Telecom NZ temporarily cancelled 60,000 Yahoo Xtra email passwords at the weekend. The move follows ten days of spam messages swamping New Zealand in-boxes.
The biggest email outage New Zealand has seen.
Yahoo is the problem. Not just for the sloppy security which meant the Yahoo Mail site has a cross-site scripting vulnerability.
That’s bad enough. But Yahoo lied about the fault. Then it hid the vulnerability’s seriousness both from partners like Telecom NZ and from end-users.
Yahoo repeated claimed to have fixed the problem. It hadn’t.
The company simply cannot be trusted. That leaves us with no alternative: dump everything Yahoo.
That means you and I should have nothing to do with Yahoo. It also means Telecom NZ needs to pull the plug. Telecom’s lawyers should already be pouring over any contracts. Telecom NZ needs a transition process for customers locked into to Yahoo Xtra mail accounts to disengage, the sooner that gets started the better.
Telecom NZ’s Chris Quin says the company could walk away from the outsourcing deal which sees Yahoo look after xtra.co.nz mail accounts.
That’s a possible response to the latest security breach at Yahoo. The Internet company seems unable or unwilling to deal with the problem.
It is hard to see what value Yahoo gives Telecom NZ in 2013.
When Telecom NZ outsourced its mail service to Yahoo in 2007. It needed a way to manage the 800,000 or so Xtra mail accounts.
In those days ISP customers expected to get email accounts as part of their Internet services. Today’s ISPs sell data pipes with a little support and little else.
Many Xtra customers already have webmail accounts with services like Gmail and Outlook.com.
A YahooXtra account is almost unnecessary.
Almost unnecessary because there are two reasons Telecom can’t immediately dump them altogether.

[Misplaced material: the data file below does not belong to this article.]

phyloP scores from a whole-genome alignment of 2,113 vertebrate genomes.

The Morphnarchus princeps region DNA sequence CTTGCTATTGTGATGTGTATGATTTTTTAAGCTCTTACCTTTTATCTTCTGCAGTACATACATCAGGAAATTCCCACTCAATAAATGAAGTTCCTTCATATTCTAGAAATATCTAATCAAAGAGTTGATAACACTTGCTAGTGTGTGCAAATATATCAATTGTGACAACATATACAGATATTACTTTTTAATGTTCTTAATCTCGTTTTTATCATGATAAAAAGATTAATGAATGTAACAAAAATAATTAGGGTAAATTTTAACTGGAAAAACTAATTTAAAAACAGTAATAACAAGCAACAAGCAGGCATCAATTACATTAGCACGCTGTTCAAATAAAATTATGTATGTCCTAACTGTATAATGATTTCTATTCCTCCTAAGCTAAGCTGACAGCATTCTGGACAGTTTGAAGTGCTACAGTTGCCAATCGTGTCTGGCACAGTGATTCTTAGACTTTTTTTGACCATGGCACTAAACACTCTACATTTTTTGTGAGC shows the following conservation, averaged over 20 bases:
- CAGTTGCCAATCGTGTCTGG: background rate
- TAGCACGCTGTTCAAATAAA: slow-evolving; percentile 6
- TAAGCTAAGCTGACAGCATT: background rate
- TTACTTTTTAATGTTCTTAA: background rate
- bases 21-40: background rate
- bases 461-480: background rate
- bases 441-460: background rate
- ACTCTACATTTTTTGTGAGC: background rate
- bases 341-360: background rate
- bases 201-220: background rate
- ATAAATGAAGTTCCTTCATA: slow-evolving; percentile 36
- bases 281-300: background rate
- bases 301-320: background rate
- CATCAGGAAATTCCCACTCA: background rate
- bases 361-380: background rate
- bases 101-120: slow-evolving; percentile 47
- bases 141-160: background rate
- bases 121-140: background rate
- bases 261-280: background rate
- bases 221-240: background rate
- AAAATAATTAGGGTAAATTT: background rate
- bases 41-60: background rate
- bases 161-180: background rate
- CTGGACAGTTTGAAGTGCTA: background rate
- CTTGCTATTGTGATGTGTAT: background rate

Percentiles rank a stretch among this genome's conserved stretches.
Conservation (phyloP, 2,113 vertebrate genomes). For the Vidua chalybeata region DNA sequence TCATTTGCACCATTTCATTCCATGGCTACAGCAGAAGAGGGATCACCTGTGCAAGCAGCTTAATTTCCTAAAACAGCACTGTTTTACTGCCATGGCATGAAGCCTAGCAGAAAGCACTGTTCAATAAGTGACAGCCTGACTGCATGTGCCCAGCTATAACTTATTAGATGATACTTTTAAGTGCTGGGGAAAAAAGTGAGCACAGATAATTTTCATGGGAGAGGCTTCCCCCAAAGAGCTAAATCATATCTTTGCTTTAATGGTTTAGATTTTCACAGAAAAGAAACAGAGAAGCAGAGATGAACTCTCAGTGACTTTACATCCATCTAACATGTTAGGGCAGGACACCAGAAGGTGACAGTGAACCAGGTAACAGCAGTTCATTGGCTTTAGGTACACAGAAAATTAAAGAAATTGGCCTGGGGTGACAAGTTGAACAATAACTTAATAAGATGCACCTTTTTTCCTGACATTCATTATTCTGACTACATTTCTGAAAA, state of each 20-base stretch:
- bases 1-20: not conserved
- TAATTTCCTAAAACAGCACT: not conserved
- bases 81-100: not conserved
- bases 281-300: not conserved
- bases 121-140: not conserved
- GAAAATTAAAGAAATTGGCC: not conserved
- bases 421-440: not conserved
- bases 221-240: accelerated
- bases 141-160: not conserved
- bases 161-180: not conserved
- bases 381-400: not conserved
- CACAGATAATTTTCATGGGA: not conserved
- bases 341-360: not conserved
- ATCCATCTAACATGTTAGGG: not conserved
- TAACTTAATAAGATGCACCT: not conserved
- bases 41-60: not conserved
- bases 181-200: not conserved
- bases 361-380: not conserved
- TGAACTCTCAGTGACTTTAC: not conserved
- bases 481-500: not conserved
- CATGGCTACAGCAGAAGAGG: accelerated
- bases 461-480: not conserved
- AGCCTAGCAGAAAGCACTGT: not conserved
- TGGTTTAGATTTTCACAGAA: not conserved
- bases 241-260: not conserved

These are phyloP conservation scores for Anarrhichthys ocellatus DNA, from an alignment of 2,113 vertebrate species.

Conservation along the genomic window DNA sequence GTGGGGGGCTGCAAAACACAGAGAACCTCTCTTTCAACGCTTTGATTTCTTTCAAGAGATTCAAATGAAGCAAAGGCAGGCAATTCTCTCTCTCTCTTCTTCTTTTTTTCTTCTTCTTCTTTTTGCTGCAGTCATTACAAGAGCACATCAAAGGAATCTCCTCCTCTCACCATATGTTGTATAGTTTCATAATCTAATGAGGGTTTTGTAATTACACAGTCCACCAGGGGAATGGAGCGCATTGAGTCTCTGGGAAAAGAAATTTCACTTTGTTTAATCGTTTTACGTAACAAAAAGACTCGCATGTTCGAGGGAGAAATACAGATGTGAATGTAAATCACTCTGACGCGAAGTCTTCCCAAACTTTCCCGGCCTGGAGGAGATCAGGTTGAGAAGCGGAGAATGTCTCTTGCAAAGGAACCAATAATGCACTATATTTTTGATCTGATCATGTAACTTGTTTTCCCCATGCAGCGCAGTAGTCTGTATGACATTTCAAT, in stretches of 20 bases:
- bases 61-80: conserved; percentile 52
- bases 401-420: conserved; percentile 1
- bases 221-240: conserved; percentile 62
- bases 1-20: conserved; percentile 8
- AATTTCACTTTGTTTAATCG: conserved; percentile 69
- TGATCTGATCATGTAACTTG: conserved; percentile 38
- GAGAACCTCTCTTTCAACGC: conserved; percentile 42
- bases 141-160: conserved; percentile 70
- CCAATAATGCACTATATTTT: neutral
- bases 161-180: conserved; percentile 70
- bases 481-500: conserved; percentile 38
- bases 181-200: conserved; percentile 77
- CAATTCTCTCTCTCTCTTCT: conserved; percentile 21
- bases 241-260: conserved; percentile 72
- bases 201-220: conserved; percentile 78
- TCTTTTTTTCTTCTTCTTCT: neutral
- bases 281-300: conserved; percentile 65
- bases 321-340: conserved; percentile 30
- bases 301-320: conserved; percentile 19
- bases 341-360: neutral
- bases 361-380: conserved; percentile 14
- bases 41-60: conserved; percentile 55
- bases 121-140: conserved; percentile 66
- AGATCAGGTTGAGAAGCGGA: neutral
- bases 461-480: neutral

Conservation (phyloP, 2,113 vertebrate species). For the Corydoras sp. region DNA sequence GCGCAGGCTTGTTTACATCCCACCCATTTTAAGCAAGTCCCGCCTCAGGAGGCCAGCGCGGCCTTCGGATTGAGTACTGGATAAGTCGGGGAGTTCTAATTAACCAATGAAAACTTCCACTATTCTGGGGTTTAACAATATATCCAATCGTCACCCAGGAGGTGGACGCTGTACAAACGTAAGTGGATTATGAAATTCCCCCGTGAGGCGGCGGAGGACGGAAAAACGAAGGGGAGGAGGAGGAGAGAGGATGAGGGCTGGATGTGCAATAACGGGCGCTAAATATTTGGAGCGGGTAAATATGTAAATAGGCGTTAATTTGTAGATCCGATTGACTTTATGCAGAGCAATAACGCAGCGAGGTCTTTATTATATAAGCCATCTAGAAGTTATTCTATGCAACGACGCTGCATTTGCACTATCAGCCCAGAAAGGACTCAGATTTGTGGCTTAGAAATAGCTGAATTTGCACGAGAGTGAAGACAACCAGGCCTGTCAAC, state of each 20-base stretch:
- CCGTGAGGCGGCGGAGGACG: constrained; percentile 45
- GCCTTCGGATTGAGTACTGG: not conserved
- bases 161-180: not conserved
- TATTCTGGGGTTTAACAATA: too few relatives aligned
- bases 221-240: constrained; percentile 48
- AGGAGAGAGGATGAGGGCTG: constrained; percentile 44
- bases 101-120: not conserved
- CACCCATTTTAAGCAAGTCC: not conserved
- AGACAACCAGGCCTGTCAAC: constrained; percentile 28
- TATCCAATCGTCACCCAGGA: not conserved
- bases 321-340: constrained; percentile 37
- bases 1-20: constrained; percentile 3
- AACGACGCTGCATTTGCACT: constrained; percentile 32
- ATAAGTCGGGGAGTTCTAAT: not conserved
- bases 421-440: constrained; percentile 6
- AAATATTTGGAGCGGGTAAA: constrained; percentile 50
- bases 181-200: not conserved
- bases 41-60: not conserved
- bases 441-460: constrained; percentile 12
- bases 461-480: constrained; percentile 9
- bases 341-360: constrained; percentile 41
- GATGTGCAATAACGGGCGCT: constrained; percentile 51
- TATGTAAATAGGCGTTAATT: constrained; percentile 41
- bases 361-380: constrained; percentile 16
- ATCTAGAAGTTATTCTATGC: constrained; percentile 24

First, history – what technology people might call ‘legacy issues’. Some of my email still comes via Xtra even though it is routed through Gmail. Figuring out which contacts have my old address and getting them to update my details isn’t straightforward.
Second, webmail addresses are second-class citizens online. Some services don’t allow customers to sign up with Gmail, Hotmail or Outlook.com addresses. Not every Telecom NZ customer wants to buy their own domain for a mail address, so keeping the Xtra domain as an option would be a good move.
Telecom NZ can walk customers through the process of setting up webmail accounts on alternative services – not a difficult job. Google and Microsoft would be only too happy to help sign up new business.
A year ago I moved my site from a local New Zealand host back to the WordPress mothership. The goal was to make life simpler. That worked: at least for now.
The move wasn’t technically difficult, there are things to watch:
Permalinks. These are not customisable with wp.com. You’re stuck with the WordPress format. I’ve no idea if this is good or bad for search engine optimisation. I don’t care.
If you worry about search, the trick is to switch format a couple of weeks before making the move, otherwise Google gets confused. I started on this path, but the rest of my preparations went so quickly the new format was only in place about five days before the switch.
A year later Google Webmaster Tools tells me traffic is still looking for those old format links. The lesson here is if you think you may switch to WordPress’s host in the future, start using the permalink format now.
I moved the domain name. There was no control over the time this happened, it happened at 11pm so I was effectively offline for about nine hours – this may not bother you. I don’t know how many people saw a dead site, in those days it would have been around 100 visitors. Any damage is fixed now. Another time I’d need to rethink how I’d do this.
I paid extra for WordPress.Com’s custom design and used my own twenty ten child template. It didn’t look great, so I had to switch to a new template – this was the trickiest part of the process and I still don’t have it perfect. A year later I’ve shut all the custom stuff down and have a stock WordPress theme. Dammit, this is THE stock theme. People come to my site for words – I can use pictures to make it look better.
Originally there was zero flexibility over the iPad and smartphone templates – this was almost a deal breaker for me. A year on and the problems are largely solved thanks to a responsive theme.
There are a few minor irritations. Mainly lack of design flexibility. I wanted a simpler life, so I’ll just have to put up with them.
On the plus side, the .com site is seven times faster than my hosted site, requires almost zero maintenance, has barely gone offline in a year, gets more accidental traffic and is free. The downside is I’m less in touch with WordPress coding – something I think journalists ought to get used to. To get around this I’ve built a couple of other sites.
At first sight Chorus’ submission to the Commerce Commission on the price the company can charge ISPs to deliver broadband over the copper network is business as usual.